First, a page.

The Rickshaw or Tuk Tuk is a popular form of transport in South Asia. Colourful & full of joy, it is a moving work of art used as a canvas to reflect local art & culture. Islamic art is also painted on Rickshaws In Pakistan, Bangladesh & Afghanistan.
Image credit: Beauty of Pakistan Twitter
Several theories surround the invention of the Rickshaw or Tuk Tuk. However, it is agreed it began as a 2-wheeled passenger cart, called a pulled rickshaw. This was generally pulled by one man with one or two passengers. The term was first used in 1887 in Japan.
Image credit: Raimund von Stillfried studio
'Jinrikisha', a Japanese term for Rickshaw, replaced palanquins as Japan's primary mode of transport - a couple of years after its invention. By the end of the century, the Rickshaw had reached Singapore, China, Hong Kong, South Africa & Pre Partition India.
Image credit The British Museum
In South Asia, from human-pulled Jinrikishas, the vehicle evolved into being driven by a bicycle and eventually by a motorbike.
Image credit Omair Zia
The first Rickshaw in South Asia is believed to be introduced in Shimla, India, around 1880 and in Kolkata in 1930. The vehicle was also introduced to the streets of present-day Bangladesh around the same time.
Image credit Glenn Losack M.D
Although the Rickshaw originated in Japan, Dhaka is known as the capital of rickshaws in the world. The cycle rickshaw is the most popular transport in Bangladesh. Around 40,000 rickshaws are moving across the streets of Dhaka every day.
Image credit Indusland Twitter
Most Rickshaws have a highly ornamental appearance. The design & patterns used in the rickshaws of South Asia provide an impression of local art and culture.
Image credit Laura Tantanzoni
Recognised as a cultural phenomenon in its own right, rickshaw art renders each vehicle unique. From the 1970s onwards, local culture, beliefs and aspirations were adorning rickshaws.
Image credit @lens_and_Pencil Instagram
The six-seater Qingqi Rickshaw and the three-seater covered Rickshaw, often known as the Rangeela Rickshaw (Colourful Rickshaw), are some of the most popular modes of transport in South Asia today.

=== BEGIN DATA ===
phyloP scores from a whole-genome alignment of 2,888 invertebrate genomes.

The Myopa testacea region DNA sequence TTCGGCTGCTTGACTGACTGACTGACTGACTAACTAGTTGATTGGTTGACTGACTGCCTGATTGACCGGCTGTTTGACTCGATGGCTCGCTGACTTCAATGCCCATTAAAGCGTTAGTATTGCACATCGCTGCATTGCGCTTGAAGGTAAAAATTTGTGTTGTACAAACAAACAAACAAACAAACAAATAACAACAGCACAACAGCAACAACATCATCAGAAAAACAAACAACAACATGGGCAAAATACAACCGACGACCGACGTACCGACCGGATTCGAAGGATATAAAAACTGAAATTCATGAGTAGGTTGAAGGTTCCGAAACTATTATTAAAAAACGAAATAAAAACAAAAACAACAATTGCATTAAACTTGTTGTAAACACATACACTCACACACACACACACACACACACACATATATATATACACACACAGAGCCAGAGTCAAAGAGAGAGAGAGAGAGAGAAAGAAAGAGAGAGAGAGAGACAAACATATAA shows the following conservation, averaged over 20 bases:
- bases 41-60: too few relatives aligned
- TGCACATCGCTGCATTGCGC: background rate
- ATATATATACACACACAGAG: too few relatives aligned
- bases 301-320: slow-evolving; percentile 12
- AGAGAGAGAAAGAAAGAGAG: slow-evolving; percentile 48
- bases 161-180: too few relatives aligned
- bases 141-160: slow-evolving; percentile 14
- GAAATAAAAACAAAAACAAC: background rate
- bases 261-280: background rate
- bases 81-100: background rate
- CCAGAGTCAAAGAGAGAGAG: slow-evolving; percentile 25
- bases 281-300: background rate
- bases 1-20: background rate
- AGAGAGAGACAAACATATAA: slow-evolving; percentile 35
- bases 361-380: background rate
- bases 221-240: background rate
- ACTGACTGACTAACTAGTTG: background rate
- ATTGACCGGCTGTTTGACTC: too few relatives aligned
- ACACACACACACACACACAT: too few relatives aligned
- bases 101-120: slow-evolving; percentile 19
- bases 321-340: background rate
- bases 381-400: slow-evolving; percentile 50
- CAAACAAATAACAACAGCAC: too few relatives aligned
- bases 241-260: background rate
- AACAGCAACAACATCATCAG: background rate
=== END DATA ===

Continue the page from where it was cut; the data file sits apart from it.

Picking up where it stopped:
Image credit: Taha Asghar
With time, indigenous creativity and skill splashed in colourful ink and paint onto rickshaws, turned them into mobile works of art.
Some rickshaws are also decorated with golden fringe, sequin shawls, or colourful veils.
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Painted with the brush of culture, it was inevitable that Islamic art and motifs were an integral part of rickshaw art, primarily in modern-day South Asia. Some Rickshaw art is connected to and reflects the Islamic values and beliefs of the painters and truck owners.
Image credit: Indusland
Islamic art on Rickshaws is seen primarily in Pakistan & Bangladesh but also in Afghanistan and India. Subject to regional and national artistic styles - overarching features of this style include calligraphy, geometry and vegetal patterns.
Image credit: Sonya Rehman
In the middle of the 1960s, the Pakistani Government, considering Islamic beliefs, restricted the drawing of human figures on rickshaws. This led to artists painting Islamic religious symbols, like the purity of flowers, mosques & one of the most favorite subjects - the Taj Mahal.
Image credit: D.C. Das
As Islam forbids hyper-realistic art of animals and people, Muslim artists, for centuries, have stylised people & animals in remarkable new ways, to not clash with their religious beliefs. Some examples of such are painted on Rickshaws.
Image credit: Greg Vore
There are examples of mosques, the Holy Kabah, and religious philosophy painted on rickshaws. Some everyday things you'll come across also include Borak (a flying horse), and dargahs (shrines of saints).
Rickshaw with the painted Borak. Image credit: H.K Photography
Most Rickshaw artists have learned the craft from their family members and well-known masters. They begin as apprentices with their masters, learning directly to obtain this high skill level.
Image credit: Wikimedia Commons
The images and designs that appear on Rickshaws reflect the wishes of their owner and driver, but ultimately, the artists are the ones whose imagination dominates the Rickshaw art and can convince the owner if they want.
Image credit: Saba's Photography
Preserving Rickshaw art has become a priority for many, as it is slowly declining in a modern-day world…
Rickshaw painting workshop in Dhaka, Bangladesh.
Image credit: Saqlain Rizve
Sources of inspiration and information:
Rezwan, Mohammad Zaki. (2022). Devotion in Motion: The Image of Islam in Rickshaw Art of Bangladesh
A Study on Material Culture in Dhaka | Rickshaw, A Motion Craft Prepared By | Nazmul Islam Supervised By | Dr Robert Mellin